BLOOMINGTON, Minn. -- Darrin Eilertson canceled his Minnesota Vikings season tickets months after the team's loss in the 1999 NFC Championship Game and hadn't been to a Vikings game since the loss to the Atlanta Falcons when he paid $345 for Bud Grant's old Hudson's Bay coat at the Hall of Fame coach's garage sale two years ago. In frigid temperatures at TCF Bank Stadium for the Vikings' playoff game against the Seattle Seahawks in January, the coat was supposed to do no less than perform an exorcism.
Eilertson bundled up in the coat to tailgate in the minus-6 temperatures on Jan. 10, and ventured into a Vikings game for the first time since one of the most painful losses in the team's heartbreak-laden history. When Grant tossed his coat to NFL commissioner Roger Goodell and strode to midfield in a polo shirt for the coin toss, Eilertson's cell phone reverberated with text messages and his hopes soared.
Three hours later, the Minneapolis attorney stood crestfallen again, after Blair Walsh's 27-yard field goal broke to the left of the goalpost, landing in a neighboring compartment to Gary Anderson's 1999 miss in the temporal lobes of Vikings fans. And on Wednesday, for some reason, Eilertson knew he had to come back to Grant's garage sale and tell the soon-to-be 89-year-old coach what had become of his old coat. Perhaps it was because Grant's act of bravado that day had given Vikings fans so much hope. Perhaps it's because no other coach in Vikings history has left fans with so much.
There's an element of communal suffering that's central to the experience of being a Vikings fan, and Grant -- who became the first coach to lose four Super Bowls in 1977 -- still is revered in Vikings history in part because no coach after him has taken teams as far as he did. Five NFC Championship Game losses since then -- including three in heartbreaking fashion -- have sanded off the rough edges of the Super Bowl teams for some Vikings fans, reframing those teams as a dynasty of sorts that just never got the final prize.
Grant, then, remains perhaps the most revered figure in Vikings history, and as the years have delivered fresh wounds to the coaches that followed Grant, Vikings fans continue to return to the front yard of their team's greatest coach, who got them closer than they'd ever been to the ultimate prize.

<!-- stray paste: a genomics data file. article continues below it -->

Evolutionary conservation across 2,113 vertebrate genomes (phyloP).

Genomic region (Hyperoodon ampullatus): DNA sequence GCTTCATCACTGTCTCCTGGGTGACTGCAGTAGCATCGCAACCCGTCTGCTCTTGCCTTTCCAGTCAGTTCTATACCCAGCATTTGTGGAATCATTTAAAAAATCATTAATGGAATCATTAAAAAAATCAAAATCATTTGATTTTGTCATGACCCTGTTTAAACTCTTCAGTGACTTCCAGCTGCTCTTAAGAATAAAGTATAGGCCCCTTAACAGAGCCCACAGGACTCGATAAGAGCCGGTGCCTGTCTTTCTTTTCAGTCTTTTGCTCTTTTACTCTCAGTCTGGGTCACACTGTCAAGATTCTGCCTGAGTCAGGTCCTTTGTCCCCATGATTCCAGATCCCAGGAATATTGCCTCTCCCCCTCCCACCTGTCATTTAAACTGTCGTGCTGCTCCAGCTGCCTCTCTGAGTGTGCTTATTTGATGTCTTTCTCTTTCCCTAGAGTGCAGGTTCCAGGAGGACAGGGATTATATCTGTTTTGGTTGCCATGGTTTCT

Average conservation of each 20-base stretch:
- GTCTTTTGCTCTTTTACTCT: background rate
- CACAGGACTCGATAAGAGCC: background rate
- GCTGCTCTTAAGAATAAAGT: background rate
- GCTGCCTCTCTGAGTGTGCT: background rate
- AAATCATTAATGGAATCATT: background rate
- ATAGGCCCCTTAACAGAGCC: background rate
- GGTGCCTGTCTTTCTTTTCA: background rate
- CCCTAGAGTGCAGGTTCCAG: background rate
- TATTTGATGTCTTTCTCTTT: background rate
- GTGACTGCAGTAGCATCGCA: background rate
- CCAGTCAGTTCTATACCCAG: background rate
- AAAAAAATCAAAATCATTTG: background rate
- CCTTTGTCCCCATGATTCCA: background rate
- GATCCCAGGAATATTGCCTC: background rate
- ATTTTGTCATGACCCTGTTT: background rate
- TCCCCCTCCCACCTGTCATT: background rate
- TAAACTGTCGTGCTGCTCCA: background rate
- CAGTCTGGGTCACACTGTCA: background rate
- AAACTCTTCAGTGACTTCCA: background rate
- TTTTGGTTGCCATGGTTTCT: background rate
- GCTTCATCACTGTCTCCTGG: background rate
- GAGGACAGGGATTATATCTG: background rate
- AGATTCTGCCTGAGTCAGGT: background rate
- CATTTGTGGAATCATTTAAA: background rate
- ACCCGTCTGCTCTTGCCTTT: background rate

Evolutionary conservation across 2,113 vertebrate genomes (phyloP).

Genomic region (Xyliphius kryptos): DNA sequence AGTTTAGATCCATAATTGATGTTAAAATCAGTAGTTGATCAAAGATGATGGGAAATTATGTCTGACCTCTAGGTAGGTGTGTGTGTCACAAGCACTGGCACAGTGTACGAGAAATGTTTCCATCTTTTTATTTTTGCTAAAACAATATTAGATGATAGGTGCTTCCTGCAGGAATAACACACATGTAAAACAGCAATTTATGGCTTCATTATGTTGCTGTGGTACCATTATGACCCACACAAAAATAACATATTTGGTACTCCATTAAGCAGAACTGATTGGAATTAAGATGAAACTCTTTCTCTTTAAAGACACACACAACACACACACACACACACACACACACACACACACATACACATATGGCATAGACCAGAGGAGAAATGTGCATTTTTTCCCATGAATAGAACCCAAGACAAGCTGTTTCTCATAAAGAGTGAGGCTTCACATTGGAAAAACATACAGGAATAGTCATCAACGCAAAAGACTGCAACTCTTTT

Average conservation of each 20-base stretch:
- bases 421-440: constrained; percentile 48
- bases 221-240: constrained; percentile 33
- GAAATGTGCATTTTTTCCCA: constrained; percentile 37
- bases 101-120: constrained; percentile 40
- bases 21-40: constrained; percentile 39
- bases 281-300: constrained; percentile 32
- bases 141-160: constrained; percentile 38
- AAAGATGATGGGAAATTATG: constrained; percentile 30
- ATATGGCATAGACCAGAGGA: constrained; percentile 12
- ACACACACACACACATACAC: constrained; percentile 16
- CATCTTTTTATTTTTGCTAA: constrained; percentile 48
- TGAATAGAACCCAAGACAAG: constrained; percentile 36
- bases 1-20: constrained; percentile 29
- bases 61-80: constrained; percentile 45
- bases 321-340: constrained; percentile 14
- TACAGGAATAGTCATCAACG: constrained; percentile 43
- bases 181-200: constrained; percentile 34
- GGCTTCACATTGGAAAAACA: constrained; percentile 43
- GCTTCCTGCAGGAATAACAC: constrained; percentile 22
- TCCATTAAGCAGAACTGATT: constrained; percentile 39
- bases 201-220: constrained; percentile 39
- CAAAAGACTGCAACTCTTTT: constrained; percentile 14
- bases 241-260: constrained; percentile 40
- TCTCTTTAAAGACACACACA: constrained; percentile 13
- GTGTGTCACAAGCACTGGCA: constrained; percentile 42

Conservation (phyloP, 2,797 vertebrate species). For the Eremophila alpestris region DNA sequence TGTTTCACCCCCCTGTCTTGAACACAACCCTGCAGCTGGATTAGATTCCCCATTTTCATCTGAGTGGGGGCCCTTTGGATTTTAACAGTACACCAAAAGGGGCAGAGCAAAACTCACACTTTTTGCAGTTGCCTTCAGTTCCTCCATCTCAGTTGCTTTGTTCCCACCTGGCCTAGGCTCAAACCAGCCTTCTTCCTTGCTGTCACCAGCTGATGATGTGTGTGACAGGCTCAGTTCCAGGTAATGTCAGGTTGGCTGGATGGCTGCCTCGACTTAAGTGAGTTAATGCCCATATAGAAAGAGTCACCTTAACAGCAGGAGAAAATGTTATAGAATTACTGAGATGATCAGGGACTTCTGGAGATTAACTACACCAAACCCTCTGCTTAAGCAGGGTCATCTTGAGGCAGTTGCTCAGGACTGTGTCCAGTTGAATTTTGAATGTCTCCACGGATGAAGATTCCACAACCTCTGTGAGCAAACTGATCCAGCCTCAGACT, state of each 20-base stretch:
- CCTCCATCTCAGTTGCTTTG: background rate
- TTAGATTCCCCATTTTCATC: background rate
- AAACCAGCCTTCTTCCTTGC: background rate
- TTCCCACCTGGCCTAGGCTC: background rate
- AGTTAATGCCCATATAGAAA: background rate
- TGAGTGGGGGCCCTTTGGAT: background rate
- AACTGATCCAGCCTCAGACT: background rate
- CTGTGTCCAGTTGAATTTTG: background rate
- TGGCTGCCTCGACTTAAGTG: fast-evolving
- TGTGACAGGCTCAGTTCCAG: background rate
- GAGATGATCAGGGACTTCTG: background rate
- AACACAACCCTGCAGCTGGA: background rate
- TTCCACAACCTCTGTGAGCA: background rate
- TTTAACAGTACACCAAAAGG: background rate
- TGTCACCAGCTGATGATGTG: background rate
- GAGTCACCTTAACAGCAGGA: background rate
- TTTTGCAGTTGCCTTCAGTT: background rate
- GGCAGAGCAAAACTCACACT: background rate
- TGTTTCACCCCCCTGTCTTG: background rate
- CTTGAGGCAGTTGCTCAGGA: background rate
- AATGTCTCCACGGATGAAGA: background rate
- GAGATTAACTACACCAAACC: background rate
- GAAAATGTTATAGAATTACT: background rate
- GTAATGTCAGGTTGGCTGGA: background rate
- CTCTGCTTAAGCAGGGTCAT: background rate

Grant, who turns 89 on Friday, said two years ago his 10th garage sale would be his last. He's kept it going for an 11th and 12th installment, in part because he finds more things to part with and in part because people keep asking if he's going to do it again.
"There are times when I look at something day after day, and it's hanging on the wall, then you say, 'Enough,' and you put it away," Grant said. "Well, now you dig it out, and it's maybe worth something more to somebody else than it is to me. It's not to get rid of stuff; it's not to get rid of junk. If somebody else can utilize it and enjoy it, like I have, that's fine."
When the coach began the sale on Wednesday afternoon as he always does -- with a reminder of his one rule ("No smoking!") and a blast of his coach's whistle -- roughly 75 fans spilled onto his property from the edge of his driveway.
Some, like Eilertson, had been to the sale before. Others, like Ron Rogers, had made it a pilgrimage, driving 17 hours from Dallas to have Grant sign a pair of helmets. They sorted through his old clothes, bought his used hunting rifles and fishing lures and leafed through scrapbooks containing every local newspaper mention of the Vikings from Grant's final few seasons coaching the team. Several scrapbooks made up solely of fan mail to the coach were selling for $300.
Grant's Twitter account promised on Wednesday night there would be more new items unveiled on Thursday, the longest day of the sale, and there figured to be a market for them. The forecast called for idyllic spring weather, and the love affair between Vikings fans and their legendary coach could continue in temperatures much warmer than the ones that made them fall for Grant in the first place.
"I couldn't miss it," Rogers said. "I really wanted to come up here and have a chance to meet him, and it did not disappoint."